The Summer Olympics were scheduled for Tokyo in 1940, but by mid-1938, Japan was at war with China and withdrew as host. The IOC immediately transferred the Games to Helsinki and the Finns eagerly began preparations only to be invaded by the Soviet Union in 1939.
By then, of course, Germany had marched into Poland and World War II was on. The Japanese attacked Pearl Harbor two years later, and the bombs didn't stop falling until 1945. Against this backdrop of global conflict, the Olympic Games were cancelled again in 1940 and '44. Many of the participants in the 1936 Games died in the war.
Eager to come back after two dormant Olympiads, the IOC offered the 1948 Games to London. Much of the British capital had been reduced to rubble in the blitz, but the offer was accepted and the Games went on?successfully, without frills, and without invitations extended to Germany and Japan. The Soviet Union was invited, but chose not to show.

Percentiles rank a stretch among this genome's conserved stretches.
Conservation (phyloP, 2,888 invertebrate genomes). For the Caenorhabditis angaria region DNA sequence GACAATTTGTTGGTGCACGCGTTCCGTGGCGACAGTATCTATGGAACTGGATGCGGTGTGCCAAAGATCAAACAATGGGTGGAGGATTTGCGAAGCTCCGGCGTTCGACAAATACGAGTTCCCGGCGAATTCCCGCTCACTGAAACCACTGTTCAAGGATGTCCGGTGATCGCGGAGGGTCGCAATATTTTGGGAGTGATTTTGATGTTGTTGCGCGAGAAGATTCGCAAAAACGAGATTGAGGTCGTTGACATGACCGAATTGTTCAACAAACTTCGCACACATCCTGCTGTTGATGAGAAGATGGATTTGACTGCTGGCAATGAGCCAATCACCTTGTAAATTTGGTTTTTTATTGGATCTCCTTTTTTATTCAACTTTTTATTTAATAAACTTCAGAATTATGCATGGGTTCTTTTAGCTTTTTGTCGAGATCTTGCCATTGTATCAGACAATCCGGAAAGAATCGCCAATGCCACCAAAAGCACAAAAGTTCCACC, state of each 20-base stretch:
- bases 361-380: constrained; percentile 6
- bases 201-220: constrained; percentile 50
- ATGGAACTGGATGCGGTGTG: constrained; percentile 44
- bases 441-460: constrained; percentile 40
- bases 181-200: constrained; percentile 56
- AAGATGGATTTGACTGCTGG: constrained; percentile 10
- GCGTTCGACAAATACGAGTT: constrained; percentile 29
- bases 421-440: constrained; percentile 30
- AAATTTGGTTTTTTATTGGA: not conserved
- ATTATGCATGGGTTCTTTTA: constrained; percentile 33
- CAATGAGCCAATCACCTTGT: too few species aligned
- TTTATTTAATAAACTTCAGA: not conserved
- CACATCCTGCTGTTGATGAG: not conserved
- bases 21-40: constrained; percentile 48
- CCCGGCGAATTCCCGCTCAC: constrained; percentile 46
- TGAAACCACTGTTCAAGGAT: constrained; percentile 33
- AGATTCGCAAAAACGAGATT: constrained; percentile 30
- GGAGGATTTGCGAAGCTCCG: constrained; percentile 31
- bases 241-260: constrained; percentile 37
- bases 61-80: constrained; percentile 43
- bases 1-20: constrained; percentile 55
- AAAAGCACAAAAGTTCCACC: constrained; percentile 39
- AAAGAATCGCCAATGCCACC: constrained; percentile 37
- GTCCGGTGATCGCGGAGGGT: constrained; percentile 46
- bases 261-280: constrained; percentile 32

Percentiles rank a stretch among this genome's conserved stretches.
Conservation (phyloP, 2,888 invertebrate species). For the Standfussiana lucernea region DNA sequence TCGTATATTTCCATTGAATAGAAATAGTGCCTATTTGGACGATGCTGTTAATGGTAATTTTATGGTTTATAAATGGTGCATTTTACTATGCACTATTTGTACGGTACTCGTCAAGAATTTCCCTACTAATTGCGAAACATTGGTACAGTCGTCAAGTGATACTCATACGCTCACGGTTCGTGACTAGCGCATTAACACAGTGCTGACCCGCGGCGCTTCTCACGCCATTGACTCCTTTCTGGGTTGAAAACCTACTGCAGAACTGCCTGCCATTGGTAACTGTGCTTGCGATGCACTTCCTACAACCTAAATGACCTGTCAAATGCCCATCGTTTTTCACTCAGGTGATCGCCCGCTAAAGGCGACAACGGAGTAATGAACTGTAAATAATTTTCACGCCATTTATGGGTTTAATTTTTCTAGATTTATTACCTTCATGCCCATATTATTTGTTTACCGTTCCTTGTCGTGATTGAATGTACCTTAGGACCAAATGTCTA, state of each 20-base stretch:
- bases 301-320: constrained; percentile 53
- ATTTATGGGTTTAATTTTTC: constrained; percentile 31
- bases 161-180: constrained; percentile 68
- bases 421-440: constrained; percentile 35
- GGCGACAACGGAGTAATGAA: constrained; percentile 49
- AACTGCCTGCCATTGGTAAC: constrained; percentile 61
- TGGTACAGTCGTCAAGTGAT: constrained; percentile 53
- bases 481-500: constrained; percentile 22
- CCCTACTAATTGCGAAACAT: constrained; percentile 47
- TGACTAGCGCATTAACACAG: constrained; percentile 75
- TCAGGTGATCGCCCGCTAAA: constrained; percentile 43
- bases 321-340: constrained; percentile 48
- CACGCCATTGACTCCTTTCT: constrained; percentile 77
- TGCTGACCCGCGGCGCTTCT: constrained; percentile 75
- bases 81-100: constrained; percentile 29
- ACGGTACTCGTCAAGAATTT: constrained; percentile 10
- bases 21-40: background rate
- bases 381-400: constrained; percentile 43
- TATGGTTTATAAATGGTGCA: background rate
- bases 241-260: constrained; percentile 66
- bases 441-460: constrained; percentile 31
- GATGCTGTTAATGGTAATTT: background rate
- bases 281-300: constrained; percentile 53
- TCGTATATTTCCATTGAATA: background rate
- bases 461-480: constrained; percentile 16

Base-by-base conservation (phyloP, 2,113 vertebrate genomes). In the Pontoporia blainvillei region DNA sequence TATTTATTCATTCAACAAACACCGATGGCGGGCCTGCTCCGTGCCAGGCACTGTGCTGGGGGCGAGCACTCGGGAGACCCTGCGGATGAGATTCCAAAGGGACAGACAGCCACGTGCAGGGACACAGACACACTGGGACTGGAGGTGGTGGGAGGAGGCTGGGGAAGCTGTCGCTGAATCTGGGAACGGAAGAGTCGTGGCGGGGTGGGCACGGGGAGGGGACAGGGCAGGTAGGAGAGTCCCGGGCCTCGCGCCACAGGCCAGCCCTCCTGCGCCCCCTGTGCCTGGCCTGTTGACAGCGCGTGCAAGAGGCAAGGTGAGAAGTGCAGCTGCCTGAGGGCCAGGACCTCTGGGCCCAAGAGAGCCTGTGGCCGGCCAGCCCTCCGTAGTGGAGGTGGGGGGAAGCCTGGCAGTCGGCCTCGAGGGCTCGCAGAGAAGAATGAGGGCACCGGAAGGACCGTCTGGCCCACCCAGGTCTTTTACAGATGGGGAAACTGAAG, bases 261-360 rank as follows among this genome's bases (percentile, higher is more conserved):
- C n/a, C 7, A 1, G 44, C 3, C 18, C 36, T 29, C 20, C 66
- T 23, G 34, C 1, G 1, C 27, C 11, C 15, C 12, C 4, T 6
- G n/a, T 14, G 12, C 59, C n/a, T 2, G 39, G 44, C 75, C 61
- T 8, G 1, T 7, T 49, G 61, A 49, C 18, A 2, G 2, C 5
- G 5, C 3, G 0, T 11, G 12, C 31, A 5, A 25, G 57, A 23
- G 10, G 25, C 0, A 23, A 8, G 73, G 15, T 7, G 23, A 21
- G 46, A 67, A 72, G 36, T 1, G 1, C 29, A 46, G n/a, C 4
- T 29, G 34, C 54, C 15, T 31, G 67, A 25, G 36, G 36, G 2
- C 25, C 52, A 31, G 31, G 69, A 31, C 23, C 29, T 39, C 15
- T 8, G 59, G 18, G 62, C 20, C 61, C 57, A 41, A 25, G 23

The United States reclaimed its place at the top of the overall medal standings, but the primary individual stars were a 30-year-old Dutch mother of two and a 17-year-old kid from California.
Fanny Blankers-Koen duplicated Jesse Owens' track and field grand slam of 12 years before by winning the 100-meter and 200-meter runs, the 80-meter hurdles, and anchoring the women's 4x100-meter relay.
And Bob Mathias, just two months after graduating from Tulare High School, won the gold medal in the decathlon, an event he had taken up for the first time earlier in the year.
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